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Middle school students will brainstorm what matter is and how they might define it. Using a packet on the structure of materials and video clips, they will explore the following topics: what matter is, what the important parts of an atom are, what a molecule is, and how chemical bonds change the properties of a substance. Students will construct a water molecule with marshmallows and toothpicks. They will be introduced to the idea of using nanoscience to understand the properties of materials and view some nanoscience tools.
Students will know
Students will be able to
About an hour
Hindenburg Disaster Newsreel QuickTime Video(5 minutes 26 seconds)
Structure of Materials Packet PDF Document
1. Explain to the students that today they will be introduced to the building blocks of all matter. Have students brainstorm what they think matter is and how we might define matter.
2. Pass out the
Structure of Materials Packet PDF Document
Ask the students to fill in the answers to Part 1, as they watch What is Matter? QuickTime Video (1 minute 16 seconds).
3. Review the answers to Part 1 of the packet with the students.
4. Explain how we can build models of atoms. Have the students refer to the carbon atom example in Part 2 of the packet. Have the students identify the important parts of the atom. (Nucleus, protons, neutrons, electrons, and the electron orbit)
5. Allow the students some time to complete Part 2 of the packet.
6. Hold a discussion about question 5 in the packet. Explain that it is the differences in the number of protons, neutrons, and electrons that change the properties of an atom. Explain that all atoms with the same number of protons have the same properties.
7. Show What is a Molecule? QuickTime Video (28 seconds)
8. Explain that atoms can bond together to form molecules. Go over the model of a salt molecule in part 3 of the packet. Explain that the atoms bond by transferring or sharing electrons. (Do not go into great detail)
9. Give the students a few minutes to answer numbers 6 and 7 of the packet
10. Review number 6 with the class.
11. Review number 7 with the class by discussing how the properties of the atoms changed when the chemical bond formed. Have students identify the properties of oxygen. Have students identify the properties of hydrogen. Show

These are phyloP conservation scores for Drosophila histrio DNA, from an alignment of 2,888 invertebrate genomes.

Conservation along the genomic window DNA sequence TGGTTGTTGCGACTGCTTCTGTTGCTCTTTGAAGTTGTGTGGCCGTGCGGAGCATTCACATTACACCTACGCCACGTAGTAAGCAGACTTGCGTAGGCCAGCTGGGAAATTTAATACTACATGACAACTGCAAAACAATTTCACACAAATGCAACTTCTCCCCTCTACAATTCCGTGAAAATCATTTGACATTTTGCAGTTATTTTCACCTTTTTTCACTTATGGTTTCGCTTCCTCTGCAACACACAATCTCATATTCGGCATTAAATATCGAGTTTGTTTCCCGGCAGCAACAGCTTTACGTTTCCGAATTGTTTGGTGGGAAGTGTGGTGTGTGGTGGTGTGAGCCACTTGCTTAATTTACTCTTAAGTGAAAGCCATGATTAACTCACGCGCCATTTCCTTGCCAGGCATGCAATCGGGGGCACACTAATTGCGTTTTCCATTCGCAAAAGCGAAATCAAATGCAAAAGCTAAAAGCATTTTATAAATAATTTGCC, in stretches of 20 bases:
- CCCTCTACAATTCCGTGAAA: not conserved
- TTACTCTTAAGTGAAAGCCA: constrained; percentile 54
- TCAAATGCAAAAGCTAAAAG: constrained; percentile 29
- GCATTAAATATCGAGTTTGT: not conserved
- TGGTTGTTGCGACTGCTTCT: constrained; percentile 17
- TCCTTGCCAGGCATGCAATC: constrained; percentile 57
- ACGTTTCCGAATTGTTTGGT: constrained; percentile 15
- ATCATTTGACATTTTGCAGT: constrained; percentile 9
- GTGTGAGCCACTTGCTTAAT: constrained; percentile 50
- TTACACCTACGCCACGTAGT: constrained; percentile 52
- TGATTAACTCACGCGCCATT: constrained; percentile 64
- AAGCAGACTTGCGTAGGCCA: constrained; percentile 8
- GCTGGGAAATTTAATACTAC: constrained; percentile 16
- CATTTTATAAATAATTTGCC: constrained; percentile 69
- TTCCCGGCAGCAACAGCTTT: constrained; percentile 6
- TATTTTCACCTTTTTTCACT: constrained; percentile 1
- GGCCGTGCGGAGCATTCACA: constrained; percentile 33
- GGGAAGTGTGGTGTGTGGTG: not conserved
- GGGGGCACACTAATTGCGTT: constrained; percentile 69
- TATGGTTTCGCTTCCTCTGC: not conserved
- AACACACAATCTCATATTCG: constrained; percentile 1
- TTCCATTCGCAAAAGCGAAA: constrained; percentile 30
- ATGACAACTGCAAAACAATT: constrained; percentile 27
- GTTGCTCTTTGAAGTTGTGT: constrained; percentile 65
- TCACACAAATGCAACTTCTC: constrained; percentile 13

Hindenburg Disaster Newsreel QuickTime Video
(5 minutes 26 seconds) identifying hydrogen’s explosive property. Have students identify the properties of water (the combination of hydrogen and oxygen).
12. Explain how the number of subatomic particles did not change. The only change to the atoms is that they formed a bond. Discuss how chemical bonds can change the properties of a substance.
13. Pass out the materials needed to construct a water molecule. Allow students a few minutes to create their molecules. Have the students come up and put their molecules in a large beaker. Explain how molecules will group together to form a large quantity of a substance.
14. Have students answer number 9 of the packet. Review the answer to number 9.
15. Show Using Nanoscience to Understand the Properties of Matter QuickTime Video (48 seconds) to introduce students to nanoscience or how scientists investigate the properties of atoms and molecules.
16. Show Taking Pictures of Things You Can't See QuickTime Video (1 minute 17 seconds).
17. When the students make their water molecules also have them make a NaCl molecule using the raisins and gummy bears. You can mix the water and salt molecules together in the beaker and explain that salt water is not a chemical bond. It is the molecules of salt and the molecules of water mixed together. Have students identify the properties of saltwater. Students should notice that the properties of water and salt are still present so no chemical bond was formed. Have the students identify another substance that is not a chemical bond but a mixture of different molecules.